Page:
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The Student News Site of Texas A&M University - College Station

The Battalion

The Student News Site of Texas A&M University - College Station

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Studying stigma in the sex industry

Assistant+professor+of+communication+Anna+Wolfe+co-authored+%26%238220%3BSex+and+Stigma%2C%26%238221%3B+a+book+that+discusses+the+interaction+between+legal+brothels+and+their+surrounding+communities.%26%23160%3B
Photo by Photo by Annie Lui

Assistant professor of communication Anna Wolfe co-authored “Sex and Stigma,” a book that discusses the interaction between legal brothels and their surrounding communities. 

The world’s oldest profession often comes with a heavy stigma, but Anna Wolfe’s research dispels misconceptions and sheds light on the lives of sex workers in the legal brothels of Nevada.
Before arriving at Texas A&M in 2016, assistant professor Wolfe spent three years at the University of Nevada, Reno, where she became interested in the state’s legal brothels. This research led her to write the book “Sex and Stigma,” set for release on Jan. 15 and co-authored by fellow-scholar Sarah J. Blithe and Breanna Mohr, a master’s student at the University of Nevada, Reno, and full-time sex worker.
As an organizational communication scholar, Wolfe said she was initially looking at the complex relationship between brothels and the communities housing them. Wolfe said the presence of legal brothels is not always desired by locals, but they exist with an agreement of higher taxes, which boosts the community.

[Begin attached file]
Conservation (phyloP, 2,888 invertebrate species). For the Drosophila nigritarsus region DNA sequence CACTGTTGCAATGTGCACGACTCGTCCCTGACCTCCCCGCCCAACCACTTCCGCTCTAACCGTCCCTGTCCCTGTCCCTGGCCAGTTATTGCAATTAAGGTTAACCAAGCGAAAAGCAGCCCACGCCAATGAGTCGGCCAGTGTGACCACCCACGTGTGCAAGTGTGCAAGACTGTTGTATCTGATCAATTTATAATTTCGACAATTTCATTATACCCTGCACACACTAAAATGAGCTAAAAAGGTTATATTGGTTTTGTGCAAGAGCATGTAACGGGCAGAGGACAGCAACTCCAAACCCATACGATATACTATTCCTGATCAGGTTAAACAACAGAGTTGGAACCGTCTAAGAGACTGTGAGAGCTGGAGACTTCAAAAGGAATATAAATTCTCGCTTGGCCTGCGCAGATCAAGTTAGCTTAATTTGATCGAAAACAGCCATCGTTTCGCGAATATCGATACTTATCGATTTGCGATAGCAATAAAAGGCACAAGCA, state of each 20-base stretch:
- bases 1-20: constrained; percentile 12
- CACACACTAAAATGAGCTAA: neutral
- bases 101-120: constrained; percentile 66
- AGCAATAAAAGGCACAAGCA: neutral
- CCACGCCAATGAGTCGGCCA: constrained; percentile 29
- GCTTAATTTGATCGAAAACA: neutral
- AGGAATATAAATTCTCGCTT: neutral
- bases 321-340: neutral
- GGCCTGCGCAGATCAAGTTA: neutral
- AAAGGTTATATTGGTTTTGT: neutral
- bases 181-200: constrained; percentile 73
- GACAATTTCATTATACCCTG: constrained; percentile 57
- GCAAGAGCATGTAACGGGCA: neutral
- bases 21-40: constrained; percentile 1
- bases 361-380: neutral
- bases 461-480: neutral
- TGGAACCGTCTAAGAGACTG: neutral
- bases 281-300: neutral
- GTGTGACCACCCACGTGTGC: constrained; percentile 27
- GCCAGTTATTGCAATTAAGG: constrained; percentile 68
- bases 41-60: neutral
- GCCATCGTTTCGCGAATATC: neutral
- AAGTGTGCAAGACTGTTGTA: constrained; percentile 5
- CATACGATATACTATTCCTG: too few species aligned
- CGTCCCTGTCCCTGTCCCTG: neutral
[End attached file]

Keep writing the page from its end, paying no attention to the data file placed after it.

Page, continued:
“I’m not from Nevada, but I learned really quickly that the brothels play a really important role in communities,” Wolfe said. “That tax money supports all sorts of things. In rural counties in particular, there are entire school districts that couldn’t exist if it weren’t for the tax dollars from the rural brothels.”
Wolfe said she became interested in the stories of the sex workers and the stigma attached to this line of work. According to Wolfe, there are many misconceptions about the industry, led by a belief that all sex workers are victims. Women who choose to work at the brothels, many of whom are mothers and students, are often there because alternative work options don’t support their needs, Wolfe said.
“They come to the brothels after viewing alternatives, and I think that’s important to recognize,” Wolfe said. “Some women go there because they like to have sex. There’s also a sense that these are things that people have been told they’re supposed to feel shame about, but they find a non-judgmental community in the legal brothel setting.”
Wolfe said people unfamiliar with the legal brothels tend to stereotype sex workers. However, not all sex workers come from a bad background. Many women in the legal brothels are there for similar reasons people do other jobs: flexible schedules, financial stability or enjoyment, according to Wolfe.
“A lot of the reasons why women chose the brothels are as much a criticism of more traditional organizations as they are an explanation for what’s good about brothels,” Wolfe said. “People come to the brothels because their work-life balance is not good with other options.”
Co-author Breanna Mohr, 27, said she began working in the industry at the age of 20. Recently, she has been politically active in protecting the jobs of those employed by the brothels, many of whom are not sex workers. Though she was originally afraid to speak openly about her job as a sex worker, Mohr said she began to feel more comfortable with her identity and came out publicly after taking one of Wolfe’s classes.
“Working with her provided me with a great support system and made me a better writer, a better researcher, a better everything really,” Mohr said. “It was just inspiring to see the work that she does and to have someone that believes in me. It’s just a great feeling. I just love her so much.”

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